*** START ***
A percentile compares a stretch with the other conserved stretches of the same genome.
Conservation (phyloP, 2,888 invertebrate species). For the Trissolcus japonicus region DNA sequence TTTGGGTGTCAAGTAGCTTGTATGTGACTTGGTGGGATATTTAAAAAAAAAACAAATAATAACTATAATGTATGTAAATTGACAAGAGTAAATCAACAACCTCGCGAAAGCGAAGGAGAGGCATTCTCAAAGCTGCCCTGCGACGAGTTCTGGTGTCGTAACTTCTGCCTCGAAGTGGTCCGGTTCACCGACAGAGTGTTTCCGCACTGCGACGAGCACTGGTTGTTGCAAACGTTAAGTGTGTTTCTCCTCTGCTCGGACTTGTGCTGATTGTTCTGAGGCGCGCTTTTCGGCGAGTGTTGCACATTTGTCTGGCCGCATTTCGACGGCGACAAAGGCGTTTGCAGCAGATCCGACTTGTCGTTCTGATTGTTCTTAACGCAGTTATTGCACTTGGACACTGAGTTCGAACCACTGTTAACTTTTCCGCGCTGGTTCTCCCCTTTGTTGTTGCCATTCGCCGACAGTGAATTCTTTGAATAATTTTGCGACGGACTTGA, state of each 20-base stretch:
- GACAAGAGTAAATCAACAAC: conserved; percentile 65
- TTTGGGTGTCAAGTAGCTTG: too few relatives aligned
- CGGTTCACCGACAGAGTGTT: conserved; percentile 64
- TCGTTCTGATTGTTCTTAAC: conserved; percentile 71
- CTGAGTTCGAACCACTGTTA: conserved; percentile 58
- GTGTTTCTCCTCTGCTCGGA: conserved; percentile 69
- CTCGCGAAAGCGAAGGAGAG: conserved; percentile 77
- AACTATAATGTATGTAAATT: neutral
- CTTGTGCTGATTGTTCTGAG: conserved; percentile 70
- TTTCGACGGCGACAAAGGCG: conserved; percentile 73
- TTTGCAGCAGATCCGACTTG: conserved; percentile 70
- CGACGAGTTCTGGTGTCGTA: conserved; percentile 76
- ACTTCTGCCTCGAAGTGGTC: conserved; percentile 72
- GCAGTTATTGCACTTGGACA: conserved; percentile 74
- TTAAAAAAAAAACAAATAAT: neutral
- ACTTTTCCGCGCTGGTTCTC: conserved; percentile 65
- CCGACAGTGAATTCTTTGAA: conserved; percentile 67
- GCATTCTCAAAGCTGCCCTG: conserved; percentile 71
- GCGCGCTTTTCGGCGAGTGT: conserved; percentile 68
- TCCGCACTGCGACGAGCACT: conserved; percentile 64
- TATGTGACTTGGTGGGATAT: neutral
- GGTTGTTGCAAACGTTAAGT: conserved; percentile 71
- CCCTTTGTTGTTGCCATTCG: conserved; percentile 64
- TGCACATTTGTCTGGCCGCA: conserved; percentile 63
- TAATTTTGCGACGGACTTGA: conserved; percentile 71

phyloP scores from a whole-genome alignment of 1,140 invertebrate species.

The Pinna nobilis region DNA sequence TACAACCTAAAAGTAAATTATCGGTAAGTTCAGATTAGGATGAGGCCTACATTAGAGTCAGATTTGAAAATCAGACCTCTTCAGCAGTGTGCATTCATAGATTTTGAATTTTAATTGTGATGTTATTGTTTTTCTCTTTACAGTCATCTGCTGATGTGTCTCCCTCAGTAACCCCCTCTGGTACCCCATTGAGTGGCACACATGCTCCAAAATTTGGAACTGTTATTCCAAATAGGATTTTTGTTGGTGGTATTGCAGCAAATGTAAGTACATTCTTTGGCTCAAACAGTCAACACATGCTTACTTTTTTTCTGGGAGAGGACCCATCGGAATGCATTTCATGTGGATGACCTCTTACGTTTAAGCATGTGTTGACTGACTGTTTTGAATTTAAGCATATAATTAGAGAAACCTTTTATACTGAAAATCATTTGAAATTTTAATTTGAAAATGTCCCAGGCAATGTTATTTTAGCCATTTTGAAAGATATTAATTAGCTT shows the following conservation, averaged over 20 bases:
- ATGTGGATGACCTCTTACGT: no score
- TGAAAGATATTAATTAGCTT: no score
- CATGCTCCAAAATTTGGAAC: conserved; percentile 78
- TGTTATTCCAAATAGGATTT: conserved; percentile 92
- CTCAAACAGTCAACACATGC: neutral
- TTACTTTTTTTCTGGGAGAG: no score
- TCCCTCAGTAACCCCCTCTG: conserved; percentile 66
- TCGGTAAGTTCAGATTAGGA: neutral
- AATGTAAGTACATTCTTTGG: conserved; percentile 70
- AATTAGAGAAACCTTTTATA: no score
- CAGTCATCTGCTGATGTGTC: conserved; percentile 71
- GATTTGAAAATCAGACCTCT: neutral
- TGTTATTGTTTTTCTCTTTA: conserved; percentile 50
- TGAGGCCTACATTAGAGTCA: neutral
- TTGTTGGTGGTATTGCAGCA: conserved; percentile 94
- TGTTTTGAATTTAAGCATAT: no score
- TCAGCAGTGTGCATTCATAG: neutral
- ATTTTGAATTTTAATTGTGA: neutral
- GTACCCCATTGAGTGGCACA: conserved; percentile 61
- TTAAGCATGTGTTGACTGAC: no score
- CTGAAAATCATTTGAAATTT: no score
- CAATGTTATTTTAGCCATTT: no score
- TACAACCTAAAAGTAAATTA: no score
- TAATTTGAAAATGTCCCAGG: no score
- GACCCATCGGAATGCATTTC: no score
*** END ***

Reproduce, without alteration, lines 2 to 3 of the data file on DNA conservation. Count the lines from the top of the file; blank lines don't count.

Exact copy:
Conservation (phyloP, 2,888 invertebrate species). For the Trissolcus japonicus region DNA sequence TTTGGGTGTCAAGTAGCTTGTATGTGACTTGGTGGGATATTTAAAAAAAAAACAAATAATAACTATAATGTATGTAAATTGACAAGAGTAAATCAACAACCTCGCGAAAGCGAAGGAGAGGCATTCTCAAAGCTGCCCTGCGACGAGTTCTGGTGTCGTAACTTCTGCCTCGAAGTGGTCCGGTTCACCGACAGAGTGTTTCCGCACTGCGACGAGCACTGGTTGTTGCAAACGTTAAGTGTGTTTCTCCTCTGCTCGGACTTGTGCTGATTGTTCTGAGGCGCGCTTTTCGGCGAGTGTTGCACATTTGTCTGGCCGCATTTCGACGGCGACAAAGGCGTTTGCAGCAGATCCGACTTGTCGTTCTGATTGTTCTTAACGCAGTTATTGCACTTGGACACTGAGTTCGAACCACTGTTAACTTTTCCGCGCTGGTTCTCCCCTTTGTTGTTGCCATTCGCCGACAGTGAATTCTTTGAATAATTTTGCGACGGACTTGA, state of each 20-base stretch:
- GACAAGAGTAAATCAACAAC: conserved; percentile 65